With so much turbulence in its recent romantic past, it is easy to forget that the Royal Family has, from time to time, produced some genuinely happy marriages. One of the best examples is that of Victoria and Albert – and Kensington Palace, where Victoria grew up, is currently hosting an exhibition about Victoria, entitled ‘Victoria Revealed’, which provides insights into the different chapters of her life, including the incredibly happy time she spent with Albert.
What I liked most about this exhibition is the focus it places on Victoria’s life before she was widowed. Despite the best efforts of recent TV adaptations, we tend to remember Victoria as a severe-faced, stout little old woman, clad in mourning black – but there so much more to her, as I was soon to discover.
It’s been well-documented that Victoria’s childhood was not a happy one, saddled as she was with an over-bearing, over-protective mother with obvious designs on the throne. Victoria was allowed few friends her own age, and even less freedom – so it’s lovely to see some of her toys on display in the nursery, including a wonderful, five-feet tall dolls’ house. She adored her dolls, apparently, and spent hours dressing them; each doll was given a semi-fictional name combining the names of court ladies with those of Victoria’s stage idols. Browsing around this room – in which Victoria was born – we also came across letters and sketches of hers; I hadn’t realised quite how talented an artist she was, or how much she loved to write (throughout her life, Victoria was a keen journaller and inveterate letter-writer). She was also, it transpires, very close to her half-siblings through her mother’s first marriage – it’s strange that, these days, we never hear much about them.
So, a young woman with many talents and interests – yet these all had to be set to one side when, suddenly and unexpectedly, aged just 18, Victoria became queen. How must she have felt, having such incredible responsibility placed upon her at such a tender age? The room in which the exhibition begins is the Red Saloon, where Victoria held her first Privy Council Meeting, on 20th June 1837 – her very first day as queen. Its surroundings alone are intimidating, filled with dark mahogany furnishings and red velvet drapes – and surrounded as she was by nearly 100 men, all much older than her and all with their own agendas, Victoria must surely have been quaking inside. There’s a superb painting by Sir David Wilkie hanging on the wall called ‘The First Council of Queen Victoria’, which brilliantly depicts this historic event; the ‘Protestant Oath’, signed by Victoria and in which she promises to uphold the Protestant faith and to support the Church of Scotland is also on display.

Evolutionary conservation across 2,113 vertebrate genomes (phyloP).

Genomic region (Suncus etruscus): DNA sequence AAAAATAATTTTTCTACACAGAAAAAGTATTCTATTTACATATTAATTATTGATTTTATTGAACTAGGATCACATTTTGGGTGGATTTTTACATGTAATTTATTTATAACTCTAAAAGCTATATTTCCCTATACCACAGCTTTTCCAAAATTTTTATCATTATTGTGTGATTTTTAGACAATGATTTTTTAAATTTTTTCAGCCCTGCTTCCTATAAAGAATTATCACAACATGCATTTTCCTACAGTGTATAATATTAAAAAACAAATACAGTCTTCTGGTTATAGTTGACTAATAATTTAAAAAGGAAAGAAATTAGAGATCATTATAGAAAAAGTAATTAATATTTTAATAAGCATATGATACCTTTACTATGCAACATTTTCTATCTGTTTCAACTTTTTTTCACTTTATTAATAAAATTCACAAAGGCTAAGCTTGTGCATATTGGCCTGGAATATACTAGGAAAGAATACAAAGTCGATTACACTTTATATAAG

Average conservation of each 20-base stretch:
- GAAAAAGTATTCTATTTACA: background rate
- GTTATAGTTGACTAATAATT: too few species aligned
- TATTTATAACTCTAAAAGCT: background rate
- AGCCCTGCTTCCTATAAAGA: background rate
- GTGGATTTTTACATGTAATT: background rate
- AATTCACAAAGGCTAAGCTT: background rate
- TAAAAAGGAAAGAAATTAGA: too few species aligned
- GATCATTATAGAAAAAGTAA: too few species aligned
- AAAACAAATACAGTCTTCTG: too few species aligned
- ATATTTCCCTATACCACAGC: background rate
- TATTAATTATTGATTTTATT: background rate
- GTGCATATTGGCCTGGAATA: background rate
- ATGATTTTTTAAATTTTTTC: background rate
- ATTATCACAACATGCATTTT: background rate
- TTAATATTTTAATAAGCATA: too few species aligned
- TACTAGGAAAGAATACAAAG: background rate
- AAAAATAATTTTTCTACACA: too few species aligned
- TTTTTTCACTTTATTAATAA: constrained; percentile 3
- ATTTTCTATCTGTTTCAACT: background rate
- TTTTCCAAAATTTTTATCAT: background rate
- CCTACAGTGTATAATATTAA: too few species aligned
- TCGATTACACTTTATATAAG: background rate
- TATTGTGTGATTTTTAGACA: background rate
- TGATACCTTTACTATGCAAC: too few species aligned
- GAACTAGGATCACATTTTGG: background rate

A separate room is dedicated to Victoria and Albert’s marriage. Married in February 1840, they were to have 21 blissfully happy years together before Albert died, suddenly, of typhoid fever – aged just 42. Gifts, in the form of fans, miniature portraits and jewellery, as well as music that they wrote for each other, are all here – as is the Erard piano which they both played. You even get to see Albert’s dressing case, which had previously belonged to George IV and contains items including boot hooks, scent bottles, tweezers and – of course – a tongue scraper.
Refreshing as it is to see a lighter side to Victoria and Albert, it’s apparent, too, that they took their royal responsibilities very seriously. Also present are the red leather despatch boxes in which official papers arrived on a daily basis; so determined was Victoria to be an effective monarch that she refused to honeymoon for longer than three days, and in the early part of her reign she met with her Prime Minister, Lord Melbourne, every single day.
At the beginning of her marriage, we learned, Victoria was reluctant to share her responsibilities with Albert, but as time went on she leaned on him more & more, coming to value his judgement greatly. He, of course, would go on to led a number of high-profile social and cultural projects, such as the Great Exhibition of 1851, which featured art, design and technology from around the world – photos of which are on display. Albert and Victoria attended the opening day with their children and Victoria later described it as one of the happiest days of her life, so proud was she of what Albert had achieved.
How poignant, then, to enter the final room of the exhibition and listen to Victoria read aloud from her journal entry about the night that Albert died. “My life as a happy one is ended”, she laments – and your heart breaks for her. Designed to represent the isolation Victoria felt after her bereavement, her journals and letters are scattered around the room, with family photos taken in the later years of her reign adorning the walls.
A genuinely moving and informative experience, this exhibition – made all the more emotive by being hosted in the actual rooms in which Victoria worked – and played. Highly recommended.